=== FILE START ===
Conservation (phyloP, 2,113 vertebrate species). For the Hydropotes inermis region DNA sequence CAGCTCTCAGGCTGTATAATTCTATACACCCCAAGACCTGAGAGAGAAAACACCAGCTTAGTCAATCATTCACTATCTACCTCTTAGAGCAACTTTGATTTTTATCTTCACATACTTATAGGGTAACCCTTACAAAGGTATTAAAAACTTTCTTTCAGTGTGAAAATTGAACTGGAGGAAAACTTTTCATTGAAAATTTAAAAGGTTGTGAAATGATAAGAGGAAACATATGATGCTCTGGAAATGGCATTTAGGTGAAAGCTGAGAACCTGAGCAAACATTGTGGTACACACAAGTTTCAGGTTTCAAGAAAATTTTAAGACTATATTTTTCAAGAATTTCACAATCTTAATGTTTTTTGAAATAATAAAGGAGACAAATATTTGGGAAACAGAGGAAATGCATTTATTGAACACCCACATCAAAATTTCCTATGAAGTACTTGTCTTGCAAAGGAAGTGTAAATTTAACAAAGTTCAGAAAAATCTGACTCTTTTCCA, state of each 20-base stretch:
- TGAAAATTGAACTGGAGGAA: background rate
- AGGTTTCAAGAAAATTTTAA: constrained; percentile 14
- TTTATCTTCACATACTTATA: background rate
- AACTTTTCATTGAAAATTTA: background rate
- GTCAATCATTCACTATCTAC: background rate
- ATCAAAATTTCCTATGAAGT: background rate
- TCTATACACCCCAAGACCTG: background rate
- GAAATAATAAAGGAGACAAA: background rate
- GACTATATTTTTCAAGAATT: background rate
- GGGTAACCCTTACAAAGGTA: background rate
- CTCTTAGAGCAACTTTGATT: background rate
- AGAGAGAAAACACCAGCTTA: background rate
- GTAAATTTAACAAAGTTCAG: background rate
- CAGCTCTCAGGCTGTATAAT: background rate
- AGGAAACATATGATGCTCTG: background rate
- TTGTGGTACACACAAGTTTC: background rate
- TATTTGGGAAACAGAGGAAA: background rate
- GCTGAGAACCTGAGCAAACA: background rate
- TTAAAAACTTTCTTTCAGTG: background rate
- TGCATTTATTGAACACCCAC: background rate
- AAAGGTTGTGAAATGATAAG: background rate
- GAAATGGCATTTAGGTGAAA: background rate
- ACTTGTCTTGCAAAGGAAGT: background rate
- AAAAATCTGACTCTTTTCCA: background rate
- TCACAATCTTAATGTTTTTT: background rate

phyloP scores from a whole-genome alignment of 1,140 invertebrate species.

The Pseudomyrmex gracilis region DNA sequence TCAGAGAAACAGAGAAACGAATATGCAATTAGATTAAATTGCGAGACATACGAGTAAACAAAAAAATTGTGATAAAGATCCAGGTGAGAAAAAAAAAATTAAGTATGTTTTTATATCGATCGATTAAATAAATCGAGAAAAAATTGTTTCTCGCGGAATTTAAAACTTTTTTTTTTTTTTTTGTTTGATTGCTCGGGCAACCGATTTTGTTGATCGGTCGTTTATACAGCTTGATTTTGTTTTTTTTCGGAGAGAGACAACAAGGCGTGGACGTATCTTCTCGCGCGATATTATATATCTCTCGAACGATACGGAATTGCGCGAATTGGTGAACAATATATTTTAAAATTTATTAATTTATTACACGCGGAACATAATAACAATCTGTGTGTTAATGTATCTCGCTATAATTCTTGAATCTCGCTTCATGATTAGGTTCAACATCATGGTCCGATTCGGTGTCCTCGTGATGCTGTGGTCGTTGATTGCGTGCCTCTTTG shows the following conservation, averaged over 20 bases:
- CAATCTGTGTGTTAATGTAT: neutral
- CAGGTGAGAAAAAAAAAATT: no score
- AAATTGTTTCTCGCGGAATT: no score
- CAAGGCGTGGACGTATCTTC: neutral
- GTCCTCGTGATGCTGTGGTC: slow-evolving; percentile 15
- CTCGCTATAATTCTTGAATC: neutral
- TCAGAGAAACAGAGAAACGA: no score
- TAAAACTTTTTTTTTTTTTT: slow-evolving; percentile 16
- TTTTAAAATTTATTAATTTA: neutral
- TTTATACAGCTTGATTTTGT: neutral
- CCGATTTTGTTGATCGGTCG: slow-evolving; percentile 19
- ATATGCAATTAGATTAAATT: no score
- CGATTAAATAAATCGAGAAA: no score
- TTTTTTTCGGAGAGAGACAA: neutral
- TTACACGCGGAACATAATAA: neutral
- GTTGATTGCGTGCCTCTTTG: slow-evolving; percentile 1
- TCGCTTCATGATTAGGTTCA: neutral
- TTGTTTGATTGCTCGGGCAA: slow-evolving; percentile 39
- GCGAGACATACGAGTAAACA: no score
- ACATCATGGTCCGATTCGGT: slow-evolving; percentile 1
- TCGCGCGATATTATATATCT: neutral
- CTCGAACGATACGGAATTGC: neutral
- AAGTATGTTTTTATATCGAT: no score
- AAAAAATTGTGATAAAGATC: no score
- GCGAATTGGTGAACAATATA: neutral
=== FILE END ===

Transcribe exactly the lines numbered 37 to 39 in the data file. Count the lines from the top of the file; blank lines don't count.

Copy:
- TTTTAAAATTTATTAATTTA: neutral
- TTTATACAGCTTGATTTTGT: neutral
- CCGATTTTGTTGATCGGTCG: slow-evolving; percentile 19